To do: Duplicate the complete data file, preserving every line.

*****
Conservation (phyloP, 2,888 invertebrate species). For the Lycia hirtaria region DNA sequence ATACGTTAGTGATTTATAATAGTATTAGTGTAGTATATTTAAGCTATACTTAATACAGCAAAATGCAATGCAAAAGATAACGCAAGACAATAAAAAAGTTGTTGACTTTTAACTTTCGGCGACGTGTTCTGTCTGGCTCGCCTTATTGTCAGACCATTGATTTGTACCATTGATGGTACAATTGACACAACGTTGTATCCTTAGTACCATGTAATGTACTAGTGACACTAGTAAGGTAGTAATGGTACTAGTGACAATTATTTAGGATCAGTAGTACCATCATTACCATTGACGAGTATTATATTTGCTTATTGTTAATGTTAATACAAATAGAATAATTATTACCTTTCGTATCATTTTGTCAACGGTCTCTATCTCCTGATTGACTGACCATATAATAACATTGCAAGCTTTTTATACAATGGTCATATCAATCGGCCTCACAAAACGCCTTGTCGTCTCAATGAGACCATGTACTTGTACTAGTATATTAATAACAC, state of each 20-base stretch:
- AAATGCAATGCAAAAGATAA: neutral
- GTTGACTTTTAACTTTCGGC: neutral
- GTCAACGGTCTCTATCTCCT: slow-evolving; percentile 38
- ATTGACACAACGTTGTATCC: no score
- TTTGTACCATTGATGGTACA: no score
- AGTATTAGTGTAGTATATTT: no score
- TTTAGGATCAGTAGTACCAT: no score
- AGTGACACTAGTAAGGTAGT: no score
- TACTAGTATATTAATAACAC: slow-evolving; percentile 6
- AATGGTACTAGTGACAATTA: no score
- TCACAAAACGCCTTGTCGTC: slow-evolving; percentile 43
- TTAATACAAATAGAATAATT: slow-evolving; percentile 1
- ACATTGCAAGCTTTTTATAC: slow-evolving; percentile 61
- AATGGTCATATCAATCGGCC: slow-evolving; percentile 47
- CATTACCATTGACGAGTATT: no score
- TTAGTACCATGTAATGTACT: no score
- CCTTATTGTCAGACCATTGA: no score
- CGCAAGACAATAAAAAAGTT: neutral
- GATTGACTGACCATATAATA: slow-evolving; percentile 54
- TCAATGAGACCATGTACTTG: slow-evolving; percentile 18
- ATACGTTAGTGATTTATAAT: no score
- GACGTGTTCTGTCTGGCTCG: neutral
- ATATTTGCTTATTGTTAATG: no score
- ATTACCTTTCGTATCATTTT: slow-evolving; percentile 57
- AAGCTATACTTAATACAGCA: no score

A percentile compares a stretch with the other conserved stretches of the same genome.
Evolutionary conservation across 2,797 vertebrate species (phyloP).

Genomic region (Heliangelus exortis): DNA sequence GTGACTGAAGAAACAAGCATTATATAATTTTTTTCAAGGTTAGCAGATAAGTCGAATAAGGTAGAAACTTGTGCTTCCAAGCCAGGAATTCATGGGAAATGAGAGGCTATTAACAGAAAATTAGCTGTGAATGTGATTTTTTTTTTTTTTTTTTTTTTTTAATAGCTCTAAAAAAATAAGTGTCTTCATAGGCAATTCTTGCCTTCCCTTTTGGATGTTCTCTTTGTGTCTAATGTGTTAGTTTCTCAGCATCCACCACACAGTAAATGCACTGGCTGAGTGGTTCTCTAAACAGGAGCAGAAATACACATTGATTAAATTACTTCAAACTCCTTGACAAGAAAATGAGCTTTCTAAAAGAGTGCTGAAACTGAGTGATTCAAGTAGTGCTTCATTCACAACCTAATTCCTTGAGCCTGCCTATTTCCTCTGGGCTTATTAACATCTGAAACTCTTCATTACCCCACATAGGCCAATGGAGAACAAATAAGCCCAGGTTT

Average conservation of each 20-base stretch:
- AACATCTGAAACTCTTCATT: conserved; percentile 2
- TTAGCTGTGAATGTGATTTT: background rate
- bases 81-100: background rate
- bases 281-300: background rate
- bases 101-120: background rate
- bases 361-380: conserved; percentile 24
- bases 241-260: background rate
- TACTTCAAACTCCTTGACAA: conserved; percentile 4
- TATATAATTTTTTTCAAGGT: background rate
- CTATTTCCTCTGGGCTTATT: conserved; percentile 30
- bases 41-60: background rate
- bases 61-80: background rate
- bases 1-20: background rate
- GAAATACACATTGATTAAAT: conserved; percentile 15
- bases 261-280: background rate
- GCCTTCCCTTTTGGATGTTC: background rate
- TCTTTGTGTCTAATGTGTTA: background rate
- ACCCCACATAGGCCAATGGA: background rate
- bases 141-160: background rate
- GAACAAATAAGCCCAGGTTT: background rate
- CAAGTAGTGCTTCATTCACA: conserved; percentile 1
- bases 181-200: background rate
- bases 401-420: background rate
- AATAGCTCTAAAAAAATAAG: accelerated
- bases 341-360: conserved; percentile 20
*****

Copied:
Conservation (phyloP, 2,888 invertebrate species). For the Lycia hirtaria region DNA sequence ATACGTTAGTGATTTATAATAGTATTAGTGTAGTATATTTAAGCTATACTTAATACAGCAAAATGCAATGCAAAAGATAACGCAAGACAATAAAAAAGTTGTTGACTTTTAACTTTCGGCGACGTGTTCTGTCTGGCTCGCCTTATTGTCAGACCATTGATTTGTACCATTGATGGTACAATTGACACAACGTTGTATCCTTAGTACCATGTAATGTACTAGTGACACTAGTAAGGTAGTAATGGTACTAGTGACAATTATTTAGGATCAGTAGTACCATCATTACCATTGACGAGTATTATATTTGCTTATTGTTAATGTTAATACAAATAGAATAATTATTACCTTTCGTATCATTTTGTCAACGGTCTCTATCTCCTGATTGACTGACCATATAATAACATTGCAAGCTTTTTATACAATGGTCATATCAATCGGCCTCACAAAACGCCTTGTCGTCTCAATGAGACCATGTACTTGTACTAGTATATTAATAACAC, state of each 20-base stretch:
- AAATGCAATGCAAAAGATAA: neutral
- GTTGACTTTTAACTTTCGGC: neutral
- GTCAACGGTCTCTATCTCCT: slow-evolving; percentile 38
- ATTGACACAACGTTGTATCC: no score
- TTTGTACCATTGATGGTACA: no score
- AGTATTAGTGTAGTATATTT: no score
- TTTAGGATCAGTAGTACCAT: no score
- AGTGACACTAGTAAGGTAGT: no score
- TACTAGTATATTAATAACAC: slow-evolving; percentile 6
- AATGGTACTAGTGACAATTA: no score
- TCACAAAACGCCTTGTCGTC: slow-evolving; percentile 43
- TTAATACAAATAGAATAATT: slow-evolving; percentile 1
- ACATTGCAAGCTTTTTATAC: slow-evolving; percentile 61
- AATGGTCATATCAATCGGCC: slow-evolving; percentile 47
- CATTACCATTGACGAGTATT: no score
- TTAGTACCATGTAATGTACT: no score
- CCTTATTGTCAGACCATTGA: no score
- CGCAAGACAATAAAAAAGTT: neutral
- GATTGACTGACCATATAATA: slow-evolving; percentile 54
- TCAATGAGACCATGTACTTG: slow-evolving; percentile 18
- ATACGTTAGTGATTTATAAT: no score
- GACGTGTTCTGTCTGGCTCG: neutral
- ATATTTGCTTATTGTTAATG: no score
- ATTACCTTTCGTATCATTTT: slow-evolving; percentile 57
- AAGCTATACTTAATACAGCA: no score

A percentile compares a stretch with the other conserved stretches of the same genome.
Evolutionary conservation across 2,797 vertebrate species (phyloP).

Genomic region (Heliangelus exortis): DNA sequence GTGACTGAAGAAACAAGCATTATATAATTTTTTTCAAGGTTAGCAGATAAGTCGAATAAGGTAGAAACTTGTGCTTCCAAGCCAGGAATTCATGGGAAATGAGAGGCTATTAACAGAAAATTAGCTGTGAATGTGATTTTTTTTTTTTTTTTTTTTTTTTAATAGCTCTAAAAAAATAAGTGTCTTCATAGGCAATTCTTGCCTTCCCTTTTGGATGTTCTCTTTGTGTCTAATGTGTTAGTTTCTCAGCATCCACCACACAGTAAATGCACTGGCTGAGTGGTTCTCTAAACAGGAGCAGAAATACACATTGATTAAATTACTTCAAACTCCTTGACAAGAAAATGAGCTTTCTAAAAGAGTGCTGAAACTGAGTGATTCAAGTAGTGCTTCATTCACAACCTAATTCCTTGAGCCTGCCTATTTCCTCTGGGCTTATTAACATCTGAAACTCTTCATTACCCCACATAGGCCAATGGAGAACAAATAAGCCCAGGTTT

Average conservation of each 20-base stretch:
- AACATCTGAAACTCTTCATT: conserved; percentile 2
- TTAGCTGTGAATGTGATTTT: background rate
- bases 81-100: background rate
- bases 281-300: background rate
- bases 101-120: background rate
- bases 361-380: conserved; percentile 24
- bases 241-260: background rate
- TACTTCAAACTCCTTGACAA: conserved; percentile 4
- TATATAATTTTTTTCAAGGT: background rate
- CTATTTCCTCTGGGCTTATT: conserved; percentile 30
- bases 41-60: background rate
- bases 61-80: background rate
- bases 1-20: background rate
- GAAATACACATTGATTAAAT: conserved; percentile 15
- bases 261-280: background rate
- GCCTTCCCTTTTGGATGTTC: background rate
- TCTTTGTGTCTAATGTGTTA: background rate
- ACCCCACATAGGCCAATGGA: background rate
- bases 141-160: background rate
- GAACAAATAAGCCCAGGTTT: background rate
- CAAGTAGTGCTTCATTCACA: conserved; percentile 1
- bases 181-200: background rate
- bases 401-420: background rate
- AATAGCTCTAAAAAAATAAG: accelerated
- bases 341-360: conserved; percentile 20